Yeah, that's the only power supply to the MEGA. Rip, okay gotcha. Thanks for letting me know. :/

So the Voltage-Step-Down-Converter is a solid way to power the MEGA? In trying to figure this out, what sort of confused me is that it looked like the MEGA was better-powered (for lack of better words) when I connected the converter (+) line to wither 5V or A12 instead of Vin. Let me explain: 

In the midst of all this, I decided to try out the simple Blink test-sketch. When I plugged a 9V battery into the Arduino's GND and Vin pins, BLINK worked. But when I plugged the Reverse Polarity Protector into the Arduino's GND and Vin pins, the Arduino received power yet the code did not work. So I plugged the Reverse Polarity Protector into the Arduino's GND and 5V pins-it worked! (I was then even more confused).

Thanks again!

pert

So the Voltage-Step-Down-Converter is a solid way to power the MEGA?
Yes, as long as you are supplying the converter with at least 8 V. It's not clear to me how the VS and VCC pins of your motor board are related to each other.

what sort of confused me is that it looked like the MEGA was better-powered (for lack of better words) when I connected the converter (+) line to wither 5V or A12 instead of Vin.
There is a voltage regulator on Vin. You need to supply at least 7 V input to Vin to get the necessary 5 V output from the voltage regulator. Since the voltage step down module is only supplying 5 V, you can't connect it to Vin. If it's supplying 5 V, you should connect it to the Mega's 5 V pin, which bypasses the voltage regulator and powers the board directly. Just make sure you don't have the module set to 6 V and make sure you don't hook it up backwards, because there is no protection circuitry on the Mega's 5 V pin.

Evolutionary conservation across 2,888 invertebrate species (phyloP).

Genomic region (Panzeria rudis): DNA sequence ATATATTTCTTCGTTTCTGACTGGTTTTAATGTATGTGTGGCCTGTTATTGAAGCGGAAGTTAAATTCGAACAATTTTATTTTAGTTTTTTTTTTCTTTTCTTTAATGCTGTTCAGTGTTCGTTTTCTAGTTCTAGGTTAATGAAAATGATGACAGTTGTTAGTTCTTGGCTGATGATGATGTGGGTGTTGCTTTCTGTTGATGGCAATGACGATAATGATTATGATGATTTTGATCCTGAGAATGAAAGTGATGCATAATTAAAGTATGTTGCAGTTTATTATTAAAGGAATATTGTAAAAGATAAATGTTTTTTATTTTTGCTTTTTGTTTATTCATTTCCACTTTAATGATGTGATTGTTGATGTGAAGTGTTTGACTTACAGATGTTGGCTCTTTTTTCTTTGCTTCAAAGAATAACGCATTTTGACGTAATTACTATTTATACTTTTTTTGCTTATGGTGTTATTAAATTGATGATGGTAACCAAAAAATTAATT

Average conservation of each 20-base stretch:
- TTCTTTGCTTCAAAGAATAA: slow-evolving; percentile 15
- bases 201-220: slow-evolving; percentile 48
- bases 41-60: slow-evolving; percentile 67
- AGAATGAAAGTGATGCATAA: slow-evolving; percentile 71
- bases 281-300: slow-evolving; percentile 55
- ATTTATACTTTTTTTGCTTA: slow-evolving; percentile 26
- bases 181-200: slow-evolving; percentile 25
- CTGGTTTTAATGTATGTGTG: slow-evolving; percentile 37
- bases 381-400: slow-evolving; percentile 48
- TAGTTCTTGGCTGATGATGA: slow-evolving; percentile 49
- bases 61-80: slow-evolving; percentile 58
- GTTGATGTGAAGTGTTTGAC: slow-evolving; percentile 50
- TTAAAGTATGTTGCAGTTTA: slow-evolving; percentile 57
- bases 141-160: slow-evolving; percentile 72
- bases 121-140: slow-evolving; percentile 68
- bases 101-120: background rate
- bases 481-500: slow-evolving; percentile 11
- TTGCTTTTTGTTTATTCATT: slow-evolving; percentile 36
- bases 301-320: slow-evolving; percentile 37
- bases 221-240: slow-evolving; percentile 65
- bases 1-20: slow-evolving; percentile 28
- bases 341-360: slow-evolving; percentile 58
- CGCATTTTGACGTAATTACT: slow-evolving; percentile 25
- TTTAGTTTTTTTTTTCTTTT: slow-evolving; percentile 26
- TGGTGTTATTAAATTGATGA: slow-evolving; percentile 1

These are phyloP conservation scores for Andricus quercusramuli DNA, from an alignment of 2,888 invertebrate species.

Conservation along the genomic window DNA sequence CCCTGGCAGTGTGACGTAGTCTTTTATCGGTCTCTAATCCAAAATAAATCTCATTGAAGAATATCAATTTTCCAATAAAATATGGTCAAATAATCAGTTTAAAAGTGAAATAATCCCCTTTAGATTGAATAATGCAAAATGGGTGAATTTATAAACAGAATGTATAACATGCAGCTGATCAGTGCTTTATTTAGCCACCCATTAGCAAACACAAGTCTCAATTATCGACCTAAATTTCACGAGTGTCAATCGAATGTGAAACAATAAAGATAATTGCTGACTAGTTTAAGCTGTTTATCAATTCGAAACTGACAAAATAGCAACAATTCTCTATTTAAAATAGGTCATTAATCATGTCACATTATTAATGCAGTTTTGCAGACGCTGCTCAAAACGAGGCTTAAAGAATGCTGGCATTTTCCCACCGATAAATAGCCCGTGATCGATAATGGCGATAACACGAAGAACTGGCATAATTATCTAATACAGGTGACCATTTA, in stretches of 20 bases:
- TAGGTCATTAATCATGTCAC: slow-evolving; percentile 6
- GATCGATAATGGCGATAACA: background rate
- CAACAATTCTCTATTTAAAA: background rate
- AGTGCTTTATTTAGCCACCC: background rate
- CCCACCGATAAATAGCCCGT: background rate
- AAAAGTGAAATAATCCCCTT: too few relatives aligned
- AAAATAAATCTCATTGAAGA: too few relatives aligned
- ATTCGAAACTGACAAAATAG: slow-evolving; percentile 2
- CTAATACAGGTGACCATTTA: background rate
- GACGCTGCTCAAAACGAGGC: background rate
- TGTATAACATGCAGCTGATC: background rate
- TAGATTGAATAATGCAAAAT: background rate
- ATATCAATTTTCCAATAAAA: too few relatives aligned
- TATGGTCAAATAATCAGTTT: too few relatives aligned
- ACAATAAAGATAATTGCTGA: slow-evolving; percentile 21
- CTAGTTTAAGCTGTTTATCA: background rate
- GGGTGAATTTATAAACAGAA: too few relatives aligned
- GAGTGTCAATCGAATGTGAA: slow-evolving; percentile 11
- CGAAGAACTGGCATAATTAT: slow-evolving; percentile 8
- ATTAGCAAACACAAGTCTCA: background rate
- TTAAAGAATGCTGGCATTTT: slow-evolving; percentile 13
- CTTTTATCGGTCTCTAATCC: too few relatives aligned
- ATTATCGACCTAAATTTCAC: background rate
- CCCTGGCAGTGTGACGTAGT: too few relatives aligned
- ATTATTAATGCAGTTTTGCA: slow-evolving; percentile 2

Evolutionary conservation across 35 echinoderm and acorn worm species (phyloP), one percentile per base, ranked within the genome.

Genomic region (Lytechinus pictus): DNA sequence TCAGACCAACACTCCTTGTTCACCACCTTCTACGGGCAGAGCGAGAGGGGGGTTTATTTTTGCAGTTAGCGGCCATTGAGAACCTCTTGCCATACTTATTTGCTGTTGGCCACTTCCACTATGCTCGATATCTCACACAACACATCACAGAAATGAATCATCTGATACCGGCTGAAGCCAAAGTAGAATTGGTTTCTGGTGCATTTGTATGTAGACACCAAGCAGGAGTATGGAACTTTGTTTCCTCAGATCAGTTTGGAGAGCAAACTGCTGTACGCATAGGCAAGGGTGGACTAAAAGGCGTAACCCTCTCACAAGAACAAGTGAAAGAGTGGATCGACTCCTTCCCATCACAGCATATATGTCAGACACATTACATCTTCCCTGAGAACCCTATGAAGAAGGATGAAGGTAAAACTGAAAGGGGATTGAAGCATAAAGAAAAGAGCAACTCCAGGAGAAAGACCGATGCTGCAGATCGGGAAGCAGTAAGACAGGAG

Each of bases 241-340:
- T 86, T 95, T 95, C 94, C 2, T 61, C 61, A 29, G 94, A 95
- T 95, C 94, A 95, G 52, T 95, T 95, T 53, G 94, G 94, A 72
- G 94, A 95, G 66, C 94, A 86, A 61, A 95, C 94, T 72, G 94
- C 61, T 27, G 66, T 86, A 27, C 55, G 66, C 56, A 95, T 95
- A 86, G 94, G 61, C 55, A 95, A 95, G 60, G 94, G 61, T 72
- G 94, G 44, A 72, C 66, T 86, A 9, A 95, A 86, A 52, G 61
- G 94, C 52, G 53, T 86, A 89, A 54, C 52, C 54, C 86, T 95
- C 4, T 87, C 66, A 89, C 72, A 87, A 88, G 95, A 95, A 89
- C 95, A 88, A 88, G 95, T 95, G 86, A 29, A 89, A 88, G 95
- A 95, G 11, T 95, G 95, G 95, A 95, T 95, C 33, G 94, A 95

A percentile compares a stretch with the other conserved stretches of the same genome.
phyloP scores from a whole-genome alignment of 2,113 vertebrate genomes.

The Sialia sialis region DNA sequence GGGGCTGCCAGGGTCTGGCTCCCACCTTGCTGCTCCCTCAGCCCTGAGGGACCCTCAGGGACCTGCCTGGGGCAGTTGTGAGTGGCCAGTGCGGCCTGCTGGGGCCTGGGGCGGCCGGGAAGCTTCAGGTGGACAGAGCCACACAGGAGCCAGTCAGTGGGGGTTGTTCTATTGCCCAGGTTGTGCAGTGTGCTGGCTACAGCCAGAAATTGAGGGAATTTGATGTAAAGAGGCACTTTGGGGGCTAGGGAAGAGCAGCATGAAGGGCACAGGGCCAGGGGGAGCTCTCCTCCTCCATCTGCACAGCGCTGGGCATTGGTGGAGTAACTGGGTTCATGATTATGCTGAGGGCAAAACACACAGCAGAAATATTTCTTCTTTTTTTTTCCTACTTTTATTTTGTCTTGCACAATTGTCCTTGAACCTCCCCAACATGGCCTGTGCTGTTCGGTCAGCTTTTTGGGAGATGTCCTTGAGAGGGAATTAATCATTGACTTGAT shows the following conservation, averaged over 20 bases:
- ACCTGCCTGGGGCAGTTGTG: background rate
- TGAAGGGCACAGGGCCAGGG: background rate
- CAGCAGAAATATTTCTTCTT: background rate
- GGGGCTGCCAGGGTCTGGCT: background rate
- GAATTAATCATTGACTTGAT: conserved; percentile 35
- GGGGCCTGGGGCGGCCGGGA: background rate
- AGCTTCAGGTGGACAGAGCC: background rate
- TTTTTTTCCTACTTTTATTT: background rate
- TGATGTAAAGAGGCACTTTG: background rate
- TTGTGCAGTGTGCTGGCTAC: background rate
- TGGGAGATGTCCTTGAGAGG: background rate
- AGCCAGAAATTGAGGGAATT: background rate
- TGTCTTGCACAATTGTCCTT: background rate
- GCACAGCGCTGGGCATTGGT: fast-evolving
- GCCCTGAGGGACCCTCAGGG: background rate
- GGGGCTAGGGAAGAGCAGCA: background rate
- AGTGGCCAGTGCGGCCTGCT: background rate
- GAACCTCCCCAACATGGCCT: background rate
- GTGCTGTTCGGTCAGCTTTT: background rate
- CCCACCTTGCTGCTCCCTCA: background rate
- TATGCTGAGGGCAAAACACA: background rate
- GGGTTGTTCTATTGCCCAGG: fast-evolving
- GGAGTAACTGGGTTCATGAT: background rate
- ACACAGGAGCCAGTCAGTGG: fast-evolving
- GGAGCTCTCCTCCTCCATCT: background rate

brightorange

There is a voltage regulator on Vin. You need to supply at least 7 V input to Vin to get the necessary 5 V output from the voltage regulator. Since the voltage step down module is only supplying 5 V, you can't connect it to Vin. If it's supplying 5 V, you should connect it to the Mega's 5 V pin, which bypasses the voltage regulator and powers the board directly. Just make sure you don't have the module set to 6 V and make sure you don't hook it up backwards, because there is no protection circuitry on the Mega's 5 V pin.
That makes so much sense, thank you. I've been seeing the pieces all over the forum, but it's so much easier to understand all laid out. Playing around with the voltage step down module, it's hard to say that I didn't do either (rip).

It's not clear to me how the VS and VCC pins of your motor board are related to each other.
So I've attached a picture below that's a sort-of schematic of the motor module. You'll see that there's a +5 pin (near the one that accepts +7 to +35V, which is where I'm feeding in 12V) and that's where I am connecting the positive terminal of the voltage regulator. I'm connecting the negative terminal directly to the 12V battery's/the common GND.

Thanks again, @pert.





Go Up